I ended up staying in Frisco, CO, again that night, but the next day I wasn't ready to head home. I doubled back to Gunnison via Lead. The views on this drive were just amazing. The desert is neat, but mountains still hold the first place in my heart. Took very few pictures. Super few. My goal for the next day or so was to fly fish around Gunnison. Anticipating this might become an issue, I threw in a fly rod, figuring that on the drive through Colorado on the way out, I might be bit by the fishing bug. I really, really enjoy fishing, and especially fly fishing. There are actually a few streams with trout in Nebraska, but they are a whole different beast than real mountain fishing, and it seemed only logical to stop and fish a bit. So I did. Local reports said the Taylor River was the best bet, so that's where I headed. The fishing was quite tough without waders-the shore is lined with thick brush and I had to carefully balance on rocks in the river most of the time to get any casts out at all. It was beautiful, peaceful, and because of the season, I more or less had the stream to myself.


I caught one small brown trout. To most this is no trophy, but when I catch a trout out of a Rocky Mountain river or stream, I dance and celebrate like it's the first fish I ever caught. I've always fished lakes for my whole life, and for most of my life fished with traditional lures/tackle. The learning curve for these discerning trout in moving water is steep, and any little victory is a big one for me.

I stayed in Gunnison that night. If I had waders, I would have stayed at least another day, but the rockhopping was just not something I wanted to deal with so I headed back home the next day. The trip had really refreshed me, and while it ended up being much more of a road trip than a camping/backpacking trip, I had gotten what I needed. At work I am micromanaged to a degree that kind of makes me sick to think about, and things had been quite stressful over the few months leading up to this trip, so being able to just do whatever I wanted and answer only to myself was a really revitalizing experience.

If you actually made it this far, kudos to you, if we ever meet, I owe you a drink for tolerating this kind of rambling! I promise not to go on too long if we ever meet.
Great report @b.stark ! Thanks for sharing. Yeah, that last winter just wouldn't let go here either, it was depressing indeed. We went from winter to summer and we never had spring. I recognize the revitalizing experience of being in Utah. At some point in your life (when the micromanaging stops), it's likely that these trips will get longer and longer. There is a lot to see in Utah and Colorado. And in the dead smack of winter southern Arizona has a lot to offer too.
Very nice of you to walk back and help out in the quicksand event.
Very nice! Considerable variety in a 10-day trip. Was your wandering in the Needles on "official" routes, or did you just pick a direction and go?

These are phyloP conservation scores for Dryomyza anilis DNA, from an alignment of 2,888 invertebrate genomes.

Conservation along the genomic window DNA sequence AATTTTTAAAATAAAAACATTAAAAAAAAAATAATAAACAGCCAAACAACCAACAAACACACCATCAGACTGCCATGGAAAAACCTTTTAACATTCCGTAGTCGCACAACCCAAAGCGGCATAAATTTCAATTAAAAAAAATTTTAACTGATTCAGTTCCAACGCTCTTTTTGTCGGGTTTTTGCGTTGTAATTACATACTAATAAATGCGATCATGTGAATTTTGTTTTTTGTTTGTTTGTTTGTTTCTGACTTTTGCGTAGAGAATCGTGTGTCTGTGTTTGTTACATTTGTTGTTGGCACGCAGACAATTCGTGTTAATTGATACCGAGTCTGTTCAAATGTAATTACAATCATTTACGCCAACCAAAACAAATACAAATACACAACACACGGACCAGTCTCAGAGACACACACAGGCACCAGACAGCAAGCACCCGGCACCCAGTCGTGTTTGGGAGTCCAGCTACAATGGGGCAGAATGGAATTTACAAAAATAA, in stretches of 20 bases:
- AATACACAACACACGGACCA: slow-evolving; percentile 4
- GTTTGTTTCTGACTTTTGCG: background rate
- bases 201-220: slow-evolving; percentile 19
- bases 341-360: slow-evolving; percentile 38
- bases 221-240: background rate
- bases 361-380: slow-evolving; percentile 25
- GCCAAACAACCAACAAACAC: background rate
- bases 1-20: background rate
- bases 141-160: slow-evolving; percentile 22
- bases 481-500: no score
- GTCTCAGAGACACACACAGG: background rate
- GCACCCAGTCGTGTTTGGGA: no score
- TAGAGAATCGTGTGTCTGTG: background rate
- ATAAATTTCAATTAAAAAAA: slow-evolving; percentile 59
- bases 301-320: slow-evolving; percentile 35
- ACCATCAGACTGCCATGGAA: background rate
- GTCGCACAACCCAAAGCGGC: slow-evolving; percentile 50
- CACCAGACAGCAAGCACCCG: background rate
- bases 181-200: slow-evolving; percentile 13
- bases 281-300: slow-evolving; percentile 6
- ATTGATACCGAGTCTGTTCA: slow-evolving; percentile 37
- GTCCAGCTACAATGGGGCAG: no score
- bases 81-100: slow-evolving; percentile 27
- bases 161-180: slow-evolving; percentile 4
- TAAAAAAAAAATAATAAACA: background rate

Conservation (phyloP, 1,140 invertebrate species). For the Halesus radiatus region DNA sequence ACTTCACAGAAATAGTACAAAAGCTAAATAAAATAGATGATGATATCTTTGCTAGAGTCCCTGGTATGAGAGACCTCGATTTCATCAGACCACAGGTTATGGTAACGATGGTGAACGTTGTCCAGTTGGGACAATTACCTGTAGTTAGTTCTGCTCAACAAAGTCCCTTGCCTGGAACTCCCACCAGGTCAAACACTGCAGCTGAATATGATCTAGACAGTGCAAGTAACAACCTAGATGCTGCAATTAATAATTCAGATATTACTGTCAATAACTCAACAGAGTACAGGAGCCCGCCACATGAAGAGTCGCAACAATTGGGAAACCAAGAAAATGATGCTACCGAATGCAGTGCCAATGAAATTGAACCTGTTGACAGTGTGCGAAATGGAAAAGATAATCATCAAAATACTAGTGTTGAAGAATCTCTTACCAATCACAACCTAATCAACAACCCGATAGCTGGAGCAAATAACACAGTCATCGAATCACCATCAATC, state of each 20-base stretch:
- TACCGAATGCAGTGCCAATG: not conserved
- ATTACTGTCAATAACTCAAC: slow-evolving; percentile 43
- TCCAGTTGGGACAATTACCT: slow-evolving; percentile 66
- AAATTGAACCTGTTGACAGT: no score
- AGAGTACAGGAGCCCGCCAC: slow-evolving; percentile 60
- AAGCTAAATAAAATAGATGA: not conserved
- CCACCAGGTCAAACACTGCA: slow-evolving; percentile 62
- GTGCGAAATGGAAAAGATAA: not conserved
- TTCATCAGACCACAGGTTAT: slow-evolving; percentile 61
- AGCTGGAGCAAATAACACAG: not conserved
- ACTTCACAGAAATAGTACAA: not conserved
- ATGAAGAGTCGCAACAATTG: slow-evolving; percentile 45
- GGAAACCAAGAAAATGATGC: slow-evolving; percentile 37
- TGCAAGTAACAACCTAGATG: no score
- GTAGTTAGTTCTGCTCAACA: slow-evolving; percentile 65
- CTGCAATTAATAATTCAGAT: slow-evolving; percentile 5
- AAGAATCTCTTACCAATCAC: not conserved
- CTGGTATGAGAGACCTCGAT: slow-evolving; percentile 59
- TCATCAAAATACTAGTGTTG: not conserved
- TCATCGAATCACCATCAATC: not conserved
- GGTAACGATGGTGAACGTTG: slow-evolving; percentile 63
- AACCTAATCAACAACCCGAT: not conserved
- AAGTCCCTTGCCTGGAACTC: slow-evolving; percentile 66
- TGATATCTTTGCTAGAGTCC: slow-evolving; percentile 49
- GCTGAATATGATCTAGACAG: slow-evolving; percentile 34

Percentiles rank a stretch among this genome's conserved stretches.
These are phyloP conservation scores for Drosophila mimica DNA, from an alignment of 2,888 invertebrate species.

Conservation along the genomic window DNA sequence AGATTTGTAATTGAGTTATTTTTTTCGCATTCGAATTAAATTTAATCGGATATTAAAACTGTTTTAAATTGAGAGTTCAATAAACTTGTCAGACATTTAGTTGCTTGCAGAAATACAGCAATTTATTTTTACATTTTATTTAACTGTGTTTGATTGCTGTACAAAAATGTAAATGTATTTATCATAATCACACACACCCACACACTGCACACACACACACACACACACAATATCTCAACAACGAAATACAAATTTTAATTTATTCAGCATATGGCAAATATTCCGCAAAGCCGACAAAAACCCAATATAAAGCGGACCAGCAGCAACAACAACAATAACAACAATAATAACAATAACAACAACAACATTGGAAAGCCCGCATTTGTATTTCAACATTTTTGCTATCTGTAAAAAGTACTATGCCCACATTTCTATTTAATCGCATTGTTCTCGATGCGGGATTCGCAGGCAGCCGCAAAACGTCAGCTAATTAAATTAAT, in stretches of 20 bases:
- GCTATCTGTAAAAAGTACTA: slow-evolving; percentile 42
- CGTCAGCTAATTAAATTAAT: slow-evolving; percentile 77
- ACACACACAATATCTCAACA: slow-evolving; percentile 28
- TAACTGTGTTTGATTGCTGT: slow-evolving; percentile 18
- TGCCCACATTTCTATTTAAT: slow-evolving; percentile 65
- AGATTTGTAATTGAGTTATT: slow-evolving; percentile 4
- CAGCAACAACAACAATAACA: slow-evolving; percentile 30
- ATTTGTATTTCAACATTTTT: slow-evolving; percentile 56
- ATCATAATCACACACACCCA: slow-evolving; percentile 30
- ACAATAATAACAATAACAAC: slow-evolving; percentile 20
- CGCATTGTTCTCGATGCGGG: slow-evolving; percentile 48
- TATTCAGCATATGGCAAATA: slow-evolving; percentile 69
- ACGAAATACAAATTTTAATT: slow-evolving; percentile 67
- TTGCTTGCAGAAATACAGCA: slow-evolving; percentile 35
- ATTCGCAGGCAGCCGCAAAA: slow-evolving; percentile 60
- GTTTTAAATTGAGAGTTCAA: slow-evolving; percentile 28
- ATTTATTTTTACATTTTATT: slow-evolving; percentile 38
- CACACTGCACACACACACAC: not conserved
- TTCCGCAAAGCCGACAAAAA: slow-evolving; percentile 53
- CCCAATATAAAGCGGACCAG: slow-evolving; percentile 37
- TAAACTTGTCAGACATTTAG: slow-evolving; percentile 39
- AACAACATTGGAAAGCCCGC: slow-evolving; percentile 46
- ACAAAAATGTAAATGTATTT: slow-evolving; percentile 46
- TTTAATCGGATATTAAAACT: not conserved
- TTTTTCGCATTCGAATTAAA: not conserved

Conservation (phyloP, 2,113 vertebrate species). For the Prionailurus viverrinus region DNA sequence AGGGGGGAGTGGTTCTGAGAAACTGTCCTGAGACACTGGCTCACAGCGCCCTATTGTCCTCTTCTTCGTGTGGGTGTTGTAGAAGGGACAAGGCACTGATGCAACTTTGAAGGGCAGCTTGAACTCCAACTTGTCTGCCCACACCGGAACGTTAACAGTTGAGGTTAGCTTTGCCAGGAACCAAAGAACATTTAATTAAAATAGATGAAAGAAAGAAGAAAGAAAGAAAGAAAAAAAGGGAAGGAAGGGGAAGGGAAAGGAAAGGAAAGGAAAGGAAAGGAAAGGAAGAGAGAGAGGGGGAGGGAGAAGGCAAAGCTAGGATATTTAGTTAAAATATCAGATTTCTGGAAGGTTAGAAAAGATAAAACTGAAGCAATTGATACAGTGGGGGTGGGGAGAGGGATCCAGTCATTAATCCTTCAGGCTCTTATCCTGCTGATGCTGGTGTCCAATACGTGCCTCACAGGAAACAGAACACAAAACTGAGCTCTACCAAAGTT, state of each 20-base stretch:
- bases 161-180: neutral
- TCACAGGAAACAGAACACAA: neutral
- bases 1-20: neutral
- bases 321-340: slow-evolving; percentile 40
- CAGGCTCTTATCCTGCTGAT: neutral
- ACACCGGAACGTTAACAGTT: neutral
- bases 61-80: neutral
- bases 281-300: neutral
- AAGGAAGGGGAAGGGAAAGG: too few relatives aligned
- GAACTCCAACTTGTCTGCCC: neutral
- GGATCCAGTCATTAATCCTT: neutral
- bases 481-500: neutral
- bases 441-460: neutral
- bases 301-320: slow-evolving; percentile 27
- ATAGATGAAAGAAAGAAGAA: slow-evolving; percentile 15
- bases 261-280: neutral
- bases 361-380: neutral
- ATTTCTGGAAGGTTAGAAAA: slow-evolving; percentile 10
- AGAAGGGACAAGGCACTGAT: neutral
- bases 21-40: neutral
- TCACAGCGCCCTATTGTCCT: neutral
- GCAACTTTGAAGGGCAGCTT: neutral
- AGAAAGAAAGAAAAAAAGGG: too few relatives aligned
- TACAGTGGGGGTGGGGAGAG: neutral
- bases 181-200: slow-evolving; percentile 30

Very nice! Considerable variety in a 10-day trip. Was your wandering in the Needles on "official" routes, or did you just pick a direction and go?

The off trail stretch started where the trail crosses from squaw canyon to lost canyon and ended where the trail crosses from squaw canyon to elephant canyon. Apart from that I was on official trails. While looking for dayhikes in the Needles I spent some of time looking for off trail hikes, and this was one that looked neat.

EDIT: Eh, just take a look at the GPS track from the hike on Caltopo... it explains way more better.

<iframe width="100%" height="500px" src=" Click here to view on CalTopo"></iframe>
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The spine in the picture that makes the arch is actually a somewhat reasonable Class 3 maybe 4 exit with a day pack and downclimbable.

I thought about trying it out, but was tired/fatigued enough to decide against it.
Wow! You did a lot on this trip! Two of my favorite spots for views in the Needles are at the pass from Elephant Canyon to Squaw Canyon where you took the cover photo and at the pass from Squaw Canyon to Lost Canyon. I think the first picture from the Needles group was taken from that spot. Really enjoyed seeing the pictures and reading the report. I also have been to the Needles and the Maze but never to Island in the Sky. Gotta go over there some day.
Love your photos. Congrats on the fish. I've yet to learn how to do any kind of true fly-fishing and still get a kick just catching fish on a fly and bubble on mountains lakes. I also like much of your writing. It gave a lot of perspective and hope the drudgery of your job doesn't last too long for you, but my what a contrast against the freedom you enjoyed on your trip. Thanks for sharing!
Fly fishing is great if you want to have a more difficult time catching fewer fish (sometimes anyway). But it is very rewarding. Used the fly and bubble rig for many years myself, it's very effective and you can cast clear across a lake.

The drudgery is always there, but at least the weather is better most of the year, and I'm not working as much overtime at the moment.

WasatchWill your numerous reports (and others who post numerous reports, especially short hikes or dayhikes) really activate my yearning. Really wish there was better opportunity closer to me for good short trips.